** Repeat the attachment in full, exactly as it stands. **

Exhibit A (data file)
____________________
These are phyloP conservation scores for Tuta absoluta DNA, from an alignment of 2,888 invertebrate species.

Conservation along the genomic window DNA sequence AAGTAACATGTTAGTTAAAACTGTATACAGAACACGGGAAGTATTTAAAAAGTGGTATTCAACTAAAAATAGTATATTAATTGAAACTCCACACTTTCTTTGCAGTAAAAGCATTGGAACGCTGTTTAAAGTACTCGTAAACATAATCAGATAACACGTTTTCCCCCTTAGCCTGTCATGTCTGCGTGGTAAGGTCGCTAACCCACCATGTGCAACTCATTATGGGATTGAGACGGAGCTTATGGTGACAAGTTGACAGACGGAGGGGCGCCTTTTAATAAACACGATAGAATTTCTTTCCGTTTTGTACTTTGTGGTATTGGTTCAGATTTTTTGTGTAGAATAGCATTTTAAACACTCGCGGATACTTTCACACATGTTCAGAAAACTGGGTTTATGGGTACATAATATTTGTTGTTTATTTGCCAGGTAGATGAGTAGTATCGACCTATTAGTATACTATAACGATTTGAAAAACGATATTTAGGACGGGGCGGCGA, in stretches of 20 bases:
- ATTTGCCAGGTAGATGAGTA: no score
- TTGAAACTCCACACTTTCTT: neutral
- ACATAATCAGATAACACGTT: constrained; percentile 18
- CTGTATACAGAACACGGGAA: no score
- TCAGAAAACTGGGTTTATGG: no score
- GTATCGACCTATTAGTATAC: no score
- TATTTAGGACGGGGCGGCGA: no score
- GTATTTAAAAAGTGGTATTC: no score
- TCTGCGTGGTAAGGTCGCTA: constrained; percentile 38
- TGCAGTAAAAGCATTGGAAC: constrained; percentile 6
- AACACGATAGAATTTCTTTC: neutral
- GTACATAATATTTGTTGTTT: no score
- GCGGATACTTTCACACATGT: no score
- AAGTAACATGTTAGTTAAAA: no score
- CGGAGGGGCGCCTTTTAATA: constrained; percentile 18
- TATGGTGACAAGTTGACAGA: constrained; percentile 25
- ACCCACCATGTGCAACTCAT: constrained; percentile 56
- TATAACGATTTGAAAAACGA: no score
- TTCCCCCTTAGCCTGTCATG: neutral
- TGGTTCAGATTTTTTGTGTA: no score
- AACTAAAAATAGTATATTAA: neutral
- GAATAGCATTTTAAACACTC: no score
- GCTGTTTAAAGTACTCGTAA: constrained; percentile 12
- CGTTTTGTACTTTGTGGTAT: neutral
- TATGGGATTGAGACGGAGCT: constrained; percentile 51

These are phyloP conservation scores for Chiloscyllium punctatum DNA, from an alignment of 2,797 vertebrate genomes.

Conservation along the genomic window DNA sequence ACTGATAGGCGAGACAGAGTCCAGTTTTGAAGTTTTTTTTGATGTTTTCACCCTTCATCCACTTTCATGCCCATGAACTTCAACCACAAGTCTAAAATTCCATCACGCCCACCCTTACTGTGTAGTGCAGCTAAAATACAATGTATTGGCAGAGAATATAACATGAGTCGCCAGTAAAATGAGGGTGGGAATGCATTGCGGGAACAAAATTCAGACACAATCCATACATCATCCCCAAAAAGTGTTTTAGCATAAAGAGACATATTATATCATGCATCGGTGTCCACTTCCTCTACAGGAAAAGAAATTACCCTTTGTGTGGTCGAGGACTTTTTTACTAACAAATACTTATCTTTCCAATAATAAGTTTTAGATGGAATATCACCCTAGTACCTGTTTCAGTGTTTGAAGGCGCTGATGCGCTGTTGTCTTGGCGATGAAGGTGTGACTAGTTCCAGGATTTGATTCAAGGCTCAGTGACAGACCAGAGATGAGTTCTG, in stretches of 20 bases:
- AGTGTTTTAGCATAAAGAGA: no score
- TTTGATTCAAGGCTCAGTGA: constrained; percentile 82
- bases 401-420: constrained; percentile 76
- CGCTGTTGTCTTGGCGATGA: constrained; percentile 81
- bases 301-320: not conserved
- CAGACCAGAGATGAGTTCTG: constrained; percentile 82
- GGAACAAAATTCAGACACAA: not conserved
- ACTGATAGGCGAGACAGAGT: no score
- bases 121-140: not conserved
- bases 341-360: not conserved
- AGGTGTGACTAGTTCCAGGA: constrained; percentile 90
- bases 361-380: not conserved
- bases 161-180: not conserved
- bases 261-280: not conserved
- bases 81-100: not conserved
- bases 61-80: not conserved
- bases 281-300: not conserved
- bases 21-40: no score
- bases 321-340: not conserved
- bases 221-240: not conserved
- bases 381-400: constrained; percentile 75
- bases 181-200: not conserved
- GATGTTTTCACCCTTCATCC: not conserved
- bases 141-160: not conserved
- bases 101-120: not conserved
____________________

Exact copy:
These are phyloP conservation scores for Tuta absoluta DNA, from an alignment of 2,888 invertebrate species.

Conservation along the genomic window DNA sequence AAGTAACATGTTAGTTAAAACTGTATACAGAACACGGGAAGTATTTAAAAAGTGGTATTCAACTAAAAATAGTATATTAATTGAAACTCCACACTTTCTTTGCAGTAAAAGCATTGGAACGCTGTTTAAAGTACTCGTAAACATAATCAGATAACACGTTTTCCCCCTTAGCCTGTCATGTCTGCGTGGTAAGGTCGCTAACCCACCATGTGCAACTCATTATGGGATTGAGACGGAGCTTATGGTGACAAGTTGACAGACGGAGGGGCGCCTTTTAATAAACACGATAGAATTTCTTTCCGTTTTGTACTTTGTGGTATTGGTTCAGATTTTTTGTGTAGAATAGCATTTTAAACACTCGCGGATACTTTCACACATGTTCAGAAAACTGGGTTTATGGGTACATAATATTTGTTGTTTATTTGCCAGGTAGATGAGTAGTATCGACCTATTAGTATACTATAACGATTTGAAAAACGATATTTAGGACGGGGCGGCGA, in stretches of 20 bases:
- ATTTGCCAGGTAGATGAGTA: no score
- TTGAAACTCCACACTTTCTT: neutral
- ACATAATCAGATAACACGTT: constrained; percentile 18
- CTGTATACAGAACACGGGAA: no score
- TCAGAAAACTGGGTTTATGG: no score
- GTATCGACCTATTAGTATAC: no score
- TATTTAGGACGGGGCGGCGA: no score
- GTATTTAAAAAGTGGTATTC: no score
- TCTGCGTGGTAAGGTCGCTA: constrained; percentile 38
- TGCAGTAAAAGCATTGGAAC: constrained; percentile 6
- AACACGATAGAATTTCTTTC: neutral
- GTACATAATATTTGTTGTTT: no score
- GCGGATACTTTCACACATGT: no score
- AAGTAACATGTTAGTTAAAA: no score
- CGGAGGGGCGCCTTTTAATA: constrained; percentile 18
- TATGGTGACAAGTTGACAGA: constrained; percentile 25
- ACCCACCATGTGCAACTCAT: constrained; percentile 56
- TATAACGATTTGAAAAACGA: no score
- TTCCCCCTTAGCCTGTCATG: neutral
- TGGTTCAGATTTTTTGTGTA: no score
- AACTAAAAATAGTATATTAA: neutral
- GAATAGCATTTTAAACACTC: no score
- GCTGTTTAAAGTACTCGTAA: constrained; percentile 12
- CGTTTTGTACTTTGTGGTAT: neutral
- TATGGGATTGAGACGGAGCT: constrained; percentile 51

These are phyloP conservation scores for Chiloscyllium punctatum DNA, from an alignment of 2,797 vertebrate genomes.

Conservation along the genomic window DNA sequence ACTGATAGGCGAGACAGAGTCCAGTTTTGAAGTTTTTTTTGATGTTTTCACCCTTCATCCACTTTCATGCCCATGAACTTCAACCACAAGTCTAAAATTCCATCACGCCCACCCTTACTGTGTAGTGCAGCTAAAATACAATGTATTGGCAGAGAATATAACATGAGTCGCCAGTAAAATGAGGGTGGGAATGCATTGCGGGAACAAAATTCAGACACAATCCATACATCATCCCCAAAAAGTGTTTTAGCATAAAGAGACATATTATATCATGCATCGGTGTCCACTTCCTCTACAGGAAAAGAAATTACCCTTTGTGTGGTCGAGGACTTTTTTACTAACAAATACTTATCTTTCCAATAATAAGTTTTAGATGGAATATCACCCTAGTACCTGTTTCAGTGTTTGAAGGCGCTGATGCGCTGTTGTCTTGGCGATGAAGGTGTGACTAGTTCCAGGATTTGATTCAAGGCTCAGTGACAGACCAGAGATGAGTTCTG, in stretches of 20 bases:
- AGTGTTTTAGCATAAAGAGA: no score
- TTTGATTCAAGGCTCAGTGA: constrained; percentile 82
- bases 401-420: constrained; percentile 76
- CGCTGTTGTCTTGGCGATGA: constrained; percentile 81
- bases 301-320: not conserved
- CAGACCAGAGATGAGTTCTG: constrained; percentile 82
- GGAACAAAATTCAGACACAA: not conserved
- ACTGATAGGCGAGACAGAGT: no score
- bases 121-140: not conserved
- bases 341-360: not conserved
- AGGTGTGACTAGTTCCAGGA: constrained; percentile 90
- bases 361-380: not conserved
- bases 161-180: not conserved
- bases 261-280: not conserved
- bases 81-100: not conserved
- bases 61-80: not conserved
- bases 281-300: not conserved
- bases 21-40: no score
- bases 321-340: not conserved
- bases 221-240: not conserved
- bases 381-400: constrained; percentile 75
- bases 181-200: not conserved
- GATGTTTTCACCCTTCATCC: not conserved
- bases 141-160: not conserved
- bases 101-120: not conserved